It’s probably someone you don’t know too well—maybe you have mutual friends, or she’s in one of your classes. When you see her or she’s mentioned in conversation, you panic a little on the inside as your mind immediately goes to anything about her that could be at all negative. Step one is seeing these annoying feelings for what they are: girl hate. Girl hate is not hating someone who happens to be a girl, it’s hating someone because we’re told that, as girls, we should hate other girls who are as awesome as or more awesome than ourselves. That there can ever only be ONE cool girl, ONE funny girl, ONE smart girl, etc., in a circle of people. Now that you know that, you can understand how stupid it all is, and differentiate between the girls you hate because you’re told to be jealous and the girls who might actually just not be nice people.
The bad news is that sometimes jealousy is more personal than that, and really does have to do with just you and her. You probably feel a little threatened by her because you two are so similar, but you’re afraid she’s an even better version of you. Here’s the thing—the horribly, eye-rollingly cheesy thing: no one can be a better version of yourself than you. And becoming the best possible example of your you-ness does not include focusing on how much you dislike another person.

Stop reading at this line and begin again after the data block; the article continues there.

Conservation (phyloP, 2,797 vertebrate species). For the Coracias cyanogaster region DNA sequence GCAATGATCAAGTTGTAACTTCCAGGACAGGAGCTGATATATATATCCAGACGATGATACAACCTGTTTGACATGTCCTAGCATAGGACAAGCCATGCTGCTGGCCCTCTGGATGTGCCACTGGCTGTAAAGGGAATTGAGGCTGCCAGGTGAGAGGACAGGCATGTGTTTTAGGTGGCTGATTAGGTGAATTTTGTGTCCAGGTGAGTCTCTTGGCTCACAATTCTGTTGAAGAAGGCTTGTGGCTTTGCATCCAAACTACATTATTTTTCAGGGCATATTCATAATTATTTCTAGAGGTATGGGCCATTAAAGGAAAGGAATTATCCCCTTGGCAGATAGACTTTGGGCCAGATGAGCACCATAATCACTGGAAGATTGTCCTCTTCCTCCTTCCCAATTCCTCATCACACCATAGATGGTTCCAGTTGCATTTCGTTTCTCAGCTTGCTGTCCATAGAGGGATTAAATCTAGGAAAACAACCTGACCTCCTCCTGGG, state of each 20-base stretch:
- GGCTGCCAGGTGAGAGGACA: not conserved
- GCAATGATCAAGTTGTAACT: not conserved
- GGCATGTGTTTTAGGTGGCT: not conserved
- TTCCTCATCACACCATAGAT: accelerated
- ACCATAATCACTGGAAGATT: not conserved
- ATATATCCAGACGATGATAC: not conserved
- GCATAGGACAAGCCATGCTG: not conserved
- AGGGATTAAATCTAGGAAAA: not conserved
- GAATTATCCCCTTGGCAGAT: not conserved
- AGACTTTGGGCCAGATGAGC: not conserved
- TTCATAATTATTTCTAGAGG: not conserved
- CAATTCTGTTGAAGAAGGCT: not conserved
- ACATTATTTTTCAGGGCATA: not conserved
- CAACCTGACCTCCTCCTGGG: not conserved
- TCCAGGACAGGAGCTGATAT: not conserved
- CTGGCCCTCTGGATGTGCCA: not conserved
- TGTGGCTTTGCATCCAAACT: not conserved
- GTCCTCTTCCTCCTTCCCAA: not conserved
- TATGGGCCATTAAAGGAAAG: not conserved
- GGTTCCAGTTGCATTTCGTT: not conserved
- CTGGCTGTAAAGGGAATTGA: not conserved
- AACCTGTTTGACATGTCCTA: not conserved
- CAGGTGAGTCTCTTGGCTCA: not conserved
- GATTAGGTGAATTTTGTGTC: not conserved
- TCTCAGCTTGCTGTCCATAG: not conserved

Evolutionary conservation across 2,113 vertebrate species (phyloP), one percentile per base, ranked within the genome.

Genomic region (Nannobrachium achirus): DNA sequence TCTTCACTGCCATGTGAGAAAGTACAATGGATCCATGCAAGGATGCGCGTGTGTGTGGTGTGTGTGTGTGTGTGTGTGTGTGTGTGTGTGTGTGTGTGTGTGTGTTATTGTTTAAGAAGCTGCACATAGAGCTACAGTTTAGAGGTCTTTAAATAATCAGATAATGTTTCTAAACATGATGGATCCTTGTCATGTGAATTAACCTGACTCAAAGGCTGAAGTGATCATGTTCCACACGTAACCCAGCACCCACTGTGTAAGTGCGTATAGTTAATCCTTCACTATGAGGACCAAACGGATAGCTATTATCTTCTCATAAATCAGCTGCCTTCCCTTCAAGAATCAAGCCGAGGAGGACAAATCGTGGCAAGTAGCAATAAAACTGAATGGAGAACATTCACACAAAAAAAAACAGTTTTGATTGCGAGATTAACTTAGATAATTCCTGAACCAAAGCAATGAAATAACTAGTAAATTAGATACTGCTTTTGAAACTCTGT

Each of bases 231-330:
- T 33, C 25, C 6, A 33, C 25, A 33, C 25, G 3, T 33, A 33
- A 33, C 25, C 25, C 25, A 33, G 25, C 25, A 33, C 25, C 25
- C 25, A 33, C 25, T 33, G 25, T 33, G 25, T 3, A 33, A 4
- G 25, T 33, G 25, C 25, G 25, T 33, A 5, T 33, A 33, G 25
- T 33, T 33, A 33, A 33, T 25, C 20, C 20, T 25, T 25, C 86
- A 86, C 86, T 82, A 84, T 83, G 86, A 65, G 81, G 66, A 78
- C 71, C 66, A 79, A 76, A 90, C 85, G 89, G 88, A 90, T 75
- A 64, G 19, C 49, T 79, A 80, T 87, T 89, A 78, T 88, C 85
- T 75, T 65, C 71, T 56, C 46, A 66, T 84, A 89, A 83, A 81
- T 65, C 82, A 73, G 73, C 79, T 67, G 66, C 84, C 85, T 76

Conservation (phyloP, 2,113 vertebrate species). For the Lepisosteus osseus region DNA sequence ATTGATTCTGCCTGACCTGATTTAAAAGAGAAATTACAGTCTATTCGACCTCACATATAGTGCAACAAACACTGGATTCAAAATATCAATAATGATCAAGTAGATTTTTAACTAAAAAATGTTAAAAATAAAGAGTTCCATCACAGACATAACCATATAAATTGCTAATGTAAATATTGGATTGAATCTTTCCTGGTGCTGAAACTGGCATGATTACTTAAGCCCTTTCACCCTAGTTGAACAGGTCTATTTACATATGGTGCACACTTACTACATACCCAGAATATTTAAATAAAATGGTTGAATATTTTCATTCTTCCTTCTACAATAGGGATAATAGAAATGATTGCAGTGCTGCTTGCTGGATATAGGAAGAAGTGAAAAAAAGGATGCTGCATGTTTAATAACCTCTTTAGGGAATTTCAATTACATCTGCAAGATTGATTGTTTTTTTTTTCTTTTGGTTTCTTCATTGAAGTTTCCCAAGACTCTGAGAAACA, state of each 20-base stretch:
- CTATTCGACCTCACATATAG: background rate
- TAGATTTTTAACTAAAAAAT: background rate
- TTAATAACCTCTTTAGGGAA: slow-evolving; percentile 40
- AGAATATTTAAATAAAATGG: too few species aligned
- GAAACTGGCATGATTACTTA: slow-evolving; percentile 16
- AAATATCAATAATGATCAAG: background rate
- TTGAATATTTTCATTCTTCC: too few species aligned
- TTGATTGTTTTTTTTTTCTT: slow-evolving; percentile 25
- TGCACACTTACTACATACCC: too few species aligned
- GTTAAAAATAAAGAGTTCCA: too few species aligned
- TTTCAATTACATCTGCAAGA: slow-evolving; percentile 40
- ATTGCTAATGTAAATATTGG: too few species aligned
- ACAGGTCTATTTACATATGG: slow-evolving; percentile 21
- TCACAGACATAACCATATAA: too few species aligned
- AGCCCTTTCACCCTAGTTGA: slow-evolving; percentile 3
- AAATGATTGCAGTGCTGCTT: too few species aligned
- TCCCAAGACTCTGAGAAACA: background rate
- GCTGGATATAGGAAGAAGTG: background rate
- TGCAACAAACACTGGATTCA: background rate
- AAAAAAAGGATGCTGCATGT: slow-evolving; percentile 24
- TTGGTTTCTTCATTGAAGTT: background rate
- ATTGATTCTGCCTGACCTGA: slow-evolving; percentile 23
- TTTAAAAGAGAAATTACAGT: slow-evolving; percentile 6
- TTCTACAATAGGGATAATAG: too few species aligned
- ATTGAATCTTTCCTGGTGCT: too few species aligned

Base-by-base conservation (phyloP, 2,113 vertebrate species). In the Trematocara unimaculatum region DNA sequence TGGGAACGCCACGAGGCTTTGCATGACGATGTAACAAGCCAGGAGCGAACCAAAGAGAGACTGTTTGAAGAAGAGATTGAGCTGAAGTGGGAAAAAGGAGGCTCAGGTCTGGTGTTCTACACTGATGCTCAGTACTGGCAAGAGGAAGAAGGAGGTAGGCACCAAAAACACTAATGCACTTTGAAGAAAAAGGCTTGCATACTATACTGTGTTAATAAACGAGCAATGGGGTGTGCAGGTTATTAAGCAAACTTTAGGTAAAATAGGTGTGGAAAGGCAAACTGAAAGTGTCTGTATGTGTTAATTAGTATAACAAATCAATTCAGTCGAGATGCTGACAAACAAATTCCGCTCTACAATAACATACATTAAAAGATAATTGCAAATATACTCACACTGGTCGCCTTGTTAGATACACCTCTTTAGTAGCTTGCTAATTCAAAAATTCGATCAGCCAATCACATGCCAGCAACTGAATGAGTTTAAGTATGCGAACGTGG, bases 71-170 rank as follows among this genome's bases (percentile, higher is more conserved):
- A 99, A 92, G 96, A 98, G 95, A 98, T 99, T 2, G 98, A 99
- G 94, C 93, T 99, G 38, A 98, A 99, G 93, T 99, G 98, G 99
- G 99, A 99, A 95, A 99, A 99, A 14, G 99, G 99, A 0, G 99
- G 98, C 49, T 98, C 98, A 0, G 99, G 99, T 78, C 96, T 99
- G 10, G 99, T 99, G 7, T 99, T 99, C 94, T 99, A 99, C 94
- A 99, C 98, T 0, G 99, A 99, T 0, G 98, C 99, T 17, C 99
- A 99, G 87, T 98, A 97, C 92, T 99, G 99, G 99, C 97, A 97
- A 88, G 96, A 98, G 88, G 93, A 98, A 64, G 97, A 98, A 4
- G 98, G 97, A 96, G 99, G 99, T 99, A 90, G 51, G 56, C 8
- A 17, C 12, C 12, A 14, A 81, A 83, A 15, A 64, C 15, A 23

Seriously. Look at her. You barely know this girl. She walks a certain way, answers questions in class a certain way, wears stuff no one else could pull off? Look: confidence is not a crime. It does not mean she thinks she’s better than you. I don’t want live in a world where any girl with healthy self-esteem is not cool, or where you have to dislike yourself to be considered a nice person. People not liking themselves seems to be where their hating other people begins. So get ready to reevaluate your opinion of this girl. Break the habits of looking for any little things she has done that could count against her, quit listening to gossip, stop judging her pictures on Facebook, and start giving her the benefit of the doubt.
Trust me—you secretly want to be best friends with this girl. Because she’s like you! That’s where the jealousy comes in, remember? Sometimes we can convince ourselves that pointing out flaws in others makes us feel good, but ultimately, those moments of pleasure are fleeting. In the long run, they get you in the habit of looking for flaws in , including yourself.
She’s probably insecure about herself, too. We’re all going to be insecure no matter what. It sucks, but it’s why we can find friends and things we love to make it easier. Let’s not make it harder for one another or for ourselves.
(Adapted from Tavi Gevinson for Rookie)